The Queensland Government also has a number of programs available, committing $51.3 million to its Sport and Recreation COVID Safe Restart Plan.
Below are the range of options available to assist clubs to get going again:
- $14 million COVID Safe Active Clubs Kickstart - funding to purchase hygiene supplies, products, training or equipment to allow clubs to return to play, this funding can also be used for operational needs such as utilities and bills. This will see up to 7000 clubs receiving grants of up to $2000
- $10.8 million Active Industry Fund - funding for 77 state level sporting organisations and industry peak bodies through existing arrangements
- $15.5 million Active Restart Infrastructure Recovery Fund - grants for minor works and support up to 3000 clubs to purchase revenue generating equipment to help them return to play
- $11 million FairPlay vouchers - vouchers of up to $150 for around 73,000 young Queenslanders to participate in physical activity opportunities and support families experiencing hardship due to COVID-19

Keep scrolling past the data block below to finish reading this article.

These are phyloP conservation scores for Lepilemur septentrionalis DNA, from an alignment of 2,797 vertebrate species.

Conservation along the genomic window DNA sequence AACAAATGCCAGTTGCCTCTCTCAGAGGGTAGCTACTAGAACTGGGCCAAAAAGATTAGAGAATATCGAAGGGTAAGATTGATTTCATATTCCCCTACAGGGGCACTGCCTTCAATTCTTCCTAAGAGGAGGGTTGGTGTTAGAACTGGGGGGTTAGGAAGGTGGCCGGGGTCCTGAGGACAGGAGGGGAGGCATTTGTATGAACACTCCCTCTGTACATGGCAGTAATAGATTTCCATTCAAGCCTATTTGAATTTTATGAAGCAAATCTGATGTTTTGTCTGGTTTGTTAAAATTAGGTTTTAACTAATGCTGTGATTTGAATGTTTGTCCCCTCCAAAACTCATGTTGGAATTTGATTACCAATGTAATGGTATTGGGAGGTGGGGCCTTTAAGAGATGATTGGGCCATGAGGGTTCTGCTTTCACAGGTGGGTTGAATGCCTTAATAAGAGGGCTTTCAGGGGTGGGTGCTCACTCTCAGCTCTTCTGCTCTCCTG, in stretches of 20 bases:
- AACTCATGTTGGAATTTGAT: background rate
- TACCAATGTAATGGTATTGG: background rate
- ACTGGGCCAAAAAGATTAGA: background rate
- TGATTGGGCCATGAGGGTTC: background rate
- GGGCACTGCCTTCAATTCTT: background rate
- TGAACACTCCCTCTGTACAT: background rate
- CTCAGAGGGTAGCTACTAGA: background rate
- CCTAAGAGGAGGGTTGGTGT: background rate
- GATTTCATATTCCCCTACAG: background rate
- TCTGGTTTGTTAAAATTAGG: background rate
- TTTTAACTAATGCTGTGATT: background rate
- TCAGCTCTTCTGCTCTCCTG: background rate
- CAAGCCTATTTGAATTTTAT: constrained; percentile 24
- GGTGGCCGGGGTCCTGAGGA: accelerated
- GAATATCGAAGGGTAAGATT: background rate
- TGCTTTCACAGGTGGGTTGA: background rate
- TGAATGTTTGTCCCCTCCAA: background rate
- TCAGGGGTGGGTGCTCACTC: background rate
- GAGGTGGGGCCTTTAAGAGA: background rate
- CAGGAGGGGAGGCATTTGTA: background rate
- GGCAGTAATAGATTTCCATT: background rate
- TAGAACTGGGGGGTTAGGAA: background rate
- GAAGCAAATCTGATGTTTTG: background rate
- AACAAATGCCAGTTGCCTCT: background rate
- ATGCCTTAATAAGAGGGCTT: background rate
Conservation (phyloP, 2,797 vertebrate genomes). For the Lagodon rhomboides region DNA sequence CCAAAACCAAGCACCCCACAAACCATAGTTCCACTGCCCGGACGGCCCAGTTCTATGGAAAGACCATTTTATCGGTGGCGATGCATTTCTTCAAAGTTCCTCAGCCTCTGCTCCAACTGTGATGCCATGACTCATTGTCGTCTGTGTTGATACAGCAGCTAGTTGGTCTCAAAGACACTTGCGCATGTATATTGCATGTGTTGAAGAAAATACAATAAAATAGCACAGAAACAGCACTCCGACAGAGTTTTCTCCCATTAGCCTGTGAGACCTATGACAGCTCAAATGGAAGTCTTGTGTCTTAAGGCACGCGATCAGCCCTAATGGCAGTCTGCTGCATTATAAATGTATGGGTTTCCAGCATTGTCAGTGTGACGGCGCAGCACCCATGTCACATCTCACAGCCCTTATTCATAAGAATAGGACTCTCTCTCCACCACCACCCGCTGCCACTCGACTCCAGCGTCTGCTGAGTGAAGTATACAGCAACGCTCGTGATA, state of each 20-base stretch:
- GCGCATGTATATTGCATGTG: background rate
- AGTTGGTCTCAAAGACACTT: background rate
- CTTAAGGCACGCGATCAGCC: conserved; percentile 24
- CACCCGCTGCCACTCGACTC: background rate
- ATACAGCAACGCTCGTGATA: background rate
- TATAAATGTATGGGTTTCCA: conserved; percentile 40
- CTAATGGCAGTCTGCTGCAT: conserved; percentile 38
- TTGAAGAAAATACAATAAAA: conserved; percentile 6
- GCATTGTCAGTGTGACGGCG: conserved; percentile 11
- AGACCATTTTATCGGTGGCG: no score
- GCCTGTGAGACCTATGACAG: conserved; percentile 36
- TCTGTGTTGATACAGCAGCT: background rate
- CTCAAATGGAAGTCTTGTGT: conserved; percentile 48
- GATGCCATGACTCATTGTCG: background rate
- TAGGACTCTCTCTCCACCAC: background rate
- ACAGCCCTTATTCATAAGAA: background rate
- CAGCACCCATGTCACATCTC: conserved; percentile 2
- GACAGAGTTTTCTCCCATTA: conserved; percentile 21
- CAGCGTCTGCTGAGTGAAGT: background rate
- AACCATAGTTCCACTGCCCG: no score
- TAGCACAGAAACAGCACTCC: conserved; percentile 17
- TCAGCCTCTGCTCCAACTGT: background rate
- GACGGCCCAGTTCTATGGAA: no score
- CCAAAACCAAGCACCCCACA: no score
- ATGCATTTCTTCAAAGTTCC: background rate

Are clubs financially liable should a participant contract COVID-19 whilst training / playing?
All clubs have a level of insurance cover that offers protection, provided the correct protocols are followed.
The guidelines, Handbook and all other support materials explicitly outline the expectation on clubs hosting rugby league. Strictly following the guidelines mitigates the risk to clubs.
Breaches or non-adherence to the agreed protocols would potentially put the club at risk.
With minimal / no spectators, how will clubs survive financially?
This is something that clubs will have to consider carefully.
QRL’s goodwill wants to see rugby league return in our communities in 2020 but it should not be at the expense of long-term survival for any club.
Limited numbers and the principle of ‘get in, play, get out’ certainly challenges the ability for clubs to generate revenue from the traditional sources of gates, canteens and bars.
We can offer up other ideas for generating revenue, but in some cases, a return to play might not be financially possible.
With all QRL representative programs cancelled in 2020, what might programs look like in 2021?
While we are still unsure what long-term restrictions might look like, QRL has already commenced a full, strategic review of all programs for 2021 and beyond.